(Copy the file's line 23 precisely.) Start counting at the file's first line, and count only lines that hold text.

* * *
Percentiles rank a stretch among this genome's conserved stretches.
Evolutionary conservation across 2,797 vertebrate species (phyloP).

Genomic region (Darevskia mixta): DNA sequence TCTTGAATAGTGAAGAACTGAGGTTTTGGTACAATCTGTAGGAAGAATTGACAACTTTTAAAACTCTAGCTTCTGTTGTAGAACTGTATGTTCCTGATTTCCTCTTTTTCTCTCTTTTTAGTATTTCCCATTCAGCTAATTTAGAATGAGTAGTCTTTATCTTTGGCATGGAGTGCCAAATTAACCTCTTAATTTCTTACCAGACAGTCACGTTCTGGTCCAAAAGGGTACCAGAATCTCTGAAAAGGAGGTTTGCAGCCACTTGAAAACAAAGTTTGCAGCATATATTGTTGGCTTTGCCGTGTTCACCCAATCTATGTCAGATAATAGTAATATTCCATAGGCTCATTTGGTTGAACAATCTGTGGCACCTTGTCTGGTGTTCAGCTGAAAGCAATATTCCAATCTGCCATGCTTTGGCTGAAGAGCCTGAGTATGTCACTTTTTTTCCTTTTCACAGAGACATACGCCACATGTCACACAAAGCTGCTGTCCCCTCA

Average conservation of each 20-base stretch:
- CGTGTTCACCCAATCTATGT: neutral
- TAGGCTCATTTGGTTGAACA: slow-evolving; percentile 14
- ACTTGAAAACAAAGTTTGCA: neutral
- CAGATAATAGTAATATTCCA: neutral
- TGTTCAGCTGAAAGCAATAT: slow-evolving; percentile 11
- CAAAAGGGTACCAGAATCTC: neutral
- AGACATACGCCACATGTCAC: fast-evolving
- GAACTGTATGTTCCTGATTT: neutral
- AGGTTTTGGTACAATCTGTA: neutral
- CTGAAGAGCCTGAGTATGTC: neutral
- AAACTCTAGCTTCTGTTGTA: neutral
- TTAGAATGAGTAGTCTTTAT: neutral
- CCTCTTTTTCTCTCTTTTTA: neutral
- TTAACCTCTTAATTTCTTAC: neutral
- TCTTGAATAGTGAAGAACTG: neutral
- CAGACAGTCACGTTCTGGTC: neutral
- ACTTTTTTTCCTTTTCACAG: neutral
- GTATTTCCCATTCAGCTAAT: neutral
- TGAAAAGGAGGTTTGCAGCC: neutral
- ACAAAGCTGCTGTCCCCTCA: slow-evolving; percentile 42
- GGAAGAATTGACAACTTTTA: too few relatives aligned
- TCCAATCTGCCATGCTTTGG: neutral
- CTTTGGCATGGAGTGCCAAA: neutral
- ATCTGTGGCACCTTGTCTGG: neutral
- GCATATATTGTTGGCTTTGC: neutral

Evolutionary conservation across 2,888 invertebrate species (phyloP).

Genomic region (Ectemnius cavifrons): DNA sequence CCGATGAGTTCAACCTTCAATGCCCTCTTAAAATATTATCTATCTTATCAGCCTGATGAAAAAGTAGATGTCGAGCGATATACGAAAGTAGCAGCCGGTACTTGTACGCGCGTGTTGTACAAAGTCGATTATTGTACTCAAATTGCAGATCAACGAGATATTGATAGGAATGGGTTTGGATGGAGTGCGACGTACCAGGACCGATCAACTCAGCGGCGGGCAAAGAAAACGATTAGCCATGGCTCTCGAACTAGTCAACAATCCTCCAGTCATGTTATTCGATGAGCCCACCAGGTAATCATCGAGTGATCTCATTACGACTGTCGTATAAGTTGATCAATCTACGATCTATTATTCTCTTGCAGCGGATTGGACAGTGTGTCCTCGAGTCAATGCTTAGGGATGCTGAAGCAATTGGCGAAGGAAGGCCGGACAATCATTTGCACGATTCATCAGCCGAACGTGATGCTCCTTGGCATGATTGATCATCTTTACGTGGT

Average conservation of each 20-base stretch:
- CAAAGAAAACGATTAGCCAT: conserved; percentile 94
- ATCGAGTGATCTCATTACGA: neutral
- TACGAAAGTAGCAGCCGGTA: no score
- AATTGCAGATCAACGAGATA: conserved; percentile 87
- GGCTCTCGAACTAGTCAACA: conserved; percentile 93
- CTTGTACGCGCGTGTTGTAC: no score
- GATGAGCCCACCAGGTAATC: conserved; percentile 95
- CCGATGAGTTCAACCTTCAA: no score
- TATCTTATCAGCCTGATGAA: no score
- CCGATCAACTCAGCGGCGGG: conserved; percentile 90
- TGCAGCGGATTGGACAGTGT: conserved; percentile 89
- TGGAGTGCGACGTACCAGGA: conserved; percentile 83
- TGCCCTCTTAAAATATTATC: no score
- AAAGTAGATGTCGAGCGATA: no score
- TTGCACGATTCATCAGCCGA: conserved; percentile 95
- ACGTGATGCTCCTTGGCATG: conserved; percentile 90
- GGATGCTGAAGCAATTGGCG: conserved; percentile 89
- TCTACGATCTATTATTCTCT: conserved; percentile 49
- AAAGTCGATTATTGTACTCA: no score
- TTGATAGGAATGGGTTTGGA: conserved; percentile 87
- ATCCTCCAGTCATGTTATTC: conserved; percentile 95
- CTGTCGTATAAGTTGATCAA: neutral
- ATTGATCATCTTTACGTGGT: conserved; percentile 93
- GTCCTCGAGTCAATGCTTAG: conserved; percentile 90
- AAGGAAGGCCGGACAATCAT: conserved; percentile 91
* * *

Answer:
- TGAAAAGGAGGTTTGCAGCC: neutral